What You Need to Know About Minnesota Workers’ Compensation Laws

Being injured on the job can be stressful for any employee. Filing for Workers’ Compensation can be a tricky process due to the multiple moving parts, especially as you are dealing with the consequences of your injury. Here is everything you need to know about Workers’ Compensation Laws for injured employees in Minnesota.

What is Workers’ Compensation?

Workers’ compensation is a form of monetary compensation which allows injured workers to receive damages for the accident that caused them injury while they were on the job. Worker’s Compensation helps employers avoid the need for further litigation, such as getting sued directly for an injury that a worker receives on employers’ premises. Worker’s Compensation can also help coworkers avoid litigation. Worker’s Compensation does not always have to be for the person who suffered the injury, if the worker was killed on the job, the Worker’s Compensation can also go to the dependents. Workers’ compensation is meant for current medical expenses and loss of pay that were brought on by a work-related injury.

Related: Can an Employer Sue an Employee for Poor Performance?

The Federal Employment Compensation Act

The Federal Employment Compensation Act applies to non-military and federal employees. This allows them to receive Worker’s Compensation for work-related medical expenses. The act also allows the employee to go through job retraining. The act states that disabled employees can receive 2/3 of the normal monthly salaries, and if they receive permanent physical injuries they can receive more than 2/3 of their monthly salary. In the case that they have a dependence on their tax forms, they may also receive a larger portion than 2/3ds of their normal monthly salary.

Who is eligible for workers’ compensation in Minnesota?

Minnesota requires no minimum number of employees for an employer to have Worker’s Compensation insurance. This means that even if an employer possesses one part-time employee, they must provide Worker’s Compensation coverage.

The employees below are covered by the Workers’ Compensation Act:

Part-time employees who are and are not citizens

Workers who are considered to be paid on a rate, such as an hourly or monthly rate more likely to be considered employees compared to a worker who charges a single amount


While companies may often interact with higher independent contractors, oftentimes they may misclassify employees. In certain circumstances this may be the correct classification, however, sometimes an employer will state someone who fills in the employee role as an independent contractor to reduce business costs. The misclassification of employees is considered to be illegal, especially if done knowingly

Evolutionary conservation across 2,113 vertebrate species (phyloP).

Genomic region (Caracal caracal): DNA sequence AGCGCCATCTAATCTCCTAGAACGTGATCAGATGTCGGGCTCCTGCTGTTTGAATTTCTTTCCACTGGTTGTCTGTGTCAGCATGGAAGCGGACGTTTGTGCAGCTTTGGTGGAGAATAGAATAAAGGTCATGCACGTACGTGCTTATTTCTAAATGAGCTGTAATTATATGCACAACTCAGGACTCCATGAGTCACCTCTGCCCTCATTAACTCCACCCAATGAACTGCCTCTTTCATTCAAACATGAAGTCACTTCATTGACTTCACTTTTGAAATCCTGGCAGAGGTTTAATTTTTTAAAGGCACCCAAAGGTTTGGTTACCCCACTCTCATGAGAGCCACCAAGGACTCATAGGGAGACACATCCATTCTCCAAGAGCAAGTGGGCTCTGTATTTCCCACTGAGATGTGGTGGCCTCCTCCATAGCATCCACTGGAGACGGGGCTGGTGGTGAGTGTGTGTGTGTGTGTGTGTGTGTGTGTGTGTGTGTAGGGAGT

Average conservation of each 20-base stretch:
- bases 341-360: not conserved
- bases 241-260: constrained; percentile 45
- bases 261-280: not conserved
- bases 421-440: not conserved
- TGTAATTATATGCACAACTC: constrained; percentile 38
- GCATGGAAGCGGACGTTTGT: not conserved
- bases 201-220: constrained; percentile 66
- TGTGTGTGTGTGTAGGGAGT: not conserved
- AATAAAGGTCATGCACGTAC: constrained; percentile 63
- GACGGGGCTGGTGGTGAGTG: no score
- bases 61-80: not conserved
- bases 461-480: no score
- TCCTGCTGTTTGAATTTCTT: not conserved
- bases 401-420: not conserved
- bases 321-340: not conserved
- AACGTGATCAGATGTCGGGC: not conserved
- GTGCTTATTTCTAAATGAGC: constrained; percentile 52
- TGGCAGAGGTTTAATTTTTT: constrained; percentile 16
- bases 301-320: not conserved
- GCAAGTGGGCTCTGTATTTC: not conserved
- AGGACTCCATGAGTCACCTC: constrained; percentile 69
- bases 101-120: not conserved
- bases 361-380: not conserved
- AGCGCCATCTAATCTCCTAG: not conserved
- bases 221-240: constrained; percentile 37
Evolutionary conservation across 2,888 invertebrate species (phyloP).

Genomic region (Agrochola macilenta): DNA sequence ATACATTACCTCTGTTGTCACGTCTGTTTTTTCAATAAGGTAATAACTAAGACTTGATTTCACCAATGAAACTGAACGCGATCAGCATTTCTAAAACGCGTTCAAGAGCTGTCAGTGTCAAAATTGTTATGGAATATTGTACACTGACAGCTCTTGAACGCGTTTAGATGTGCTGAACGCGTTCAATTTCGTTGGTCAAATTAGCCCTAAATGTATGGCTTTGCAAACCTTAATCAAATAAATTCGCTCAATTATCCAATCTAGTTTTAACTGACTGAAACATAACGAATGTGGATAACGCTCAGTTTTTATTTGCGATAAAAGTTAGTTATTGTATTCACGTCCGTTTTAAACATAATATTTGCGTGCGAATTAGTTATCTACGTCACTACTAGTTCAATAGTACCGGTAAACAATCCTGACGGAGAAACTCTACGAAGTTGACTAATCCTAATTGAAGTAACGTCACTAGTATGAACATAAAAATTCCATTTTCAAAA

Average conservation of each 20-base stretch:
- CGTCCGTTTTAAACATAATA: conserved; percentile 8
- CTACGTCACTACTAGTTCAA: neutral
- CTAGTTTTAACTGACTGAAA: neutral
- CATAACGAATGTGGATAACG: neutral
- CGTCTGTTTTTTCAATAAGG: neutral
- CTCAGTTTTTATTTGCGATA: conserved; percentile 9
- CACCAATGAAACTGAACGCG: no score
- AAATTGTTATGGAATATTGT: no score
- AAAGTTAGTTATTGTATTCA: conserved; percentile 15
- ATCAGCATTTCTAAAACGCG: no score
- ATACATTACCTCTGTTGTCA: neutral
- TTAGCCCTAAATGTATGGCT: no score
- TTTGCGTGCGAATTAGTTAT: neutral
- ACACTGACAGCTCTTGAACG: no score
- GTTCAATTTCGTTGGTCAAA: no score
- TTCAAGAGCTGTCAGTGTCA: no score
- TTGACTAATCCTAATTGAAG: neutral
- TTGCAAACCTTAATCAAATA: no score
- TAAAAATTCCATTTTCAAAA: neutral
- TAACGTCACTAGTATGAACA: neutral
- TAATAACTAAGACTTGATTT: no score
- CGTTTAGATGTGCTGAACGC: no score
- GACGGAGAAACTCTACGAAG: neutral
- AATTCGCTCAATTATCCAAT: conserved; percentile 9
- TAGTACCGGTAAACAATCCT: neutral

Related: What to Ask for in an Employment Discrimination Settlement

How can you file for Worker’s Compensation in Minnesota?

Here are the necessary steps to take to file for workers’ compensation:

Immediately after the injury has occurred, after taking any immediate medical steps that you need to take to stabilize your injury, it is required to inform your employer. The workplace accident or the disease should be reported to the employer within 14 days after the injury occurred

Once the injury has been reported, the employer must finish a form called the first report of injury. This form should be filed with the insurance company and a copy should be sent to you.
The insurance company is then required to file a report with the Minnesota Department of labor and industry. This must be done within 10 days.

What is the Statute of limitations for filing for workers’ comp in Minnesota?

The statute of limitations for filing workers’ compensation is three years from the date in which the injury or act occurred.

What happens if after an injury the doctor allows you to return on partial disability?

If you are now a partial disability, and your doctor allows you to return to part-time work, that can classify you as a worker with a temporary partial disability. Since during these working hours you will still be recovering, your usual working hours may become more restricted. Due to this, your earnings may be lower. If this happens you can be eligible for temporary partial disability benefits. Temporary partial disability benefits, also known as TPD are equivalent to 2/3 of the difference in your earnings.

Contact Us

If you or a loved one would like to learn more about Minnesota Workers’ Compensation Laws, get your free consultation with one of our Employment Attorneys in Minnesota today!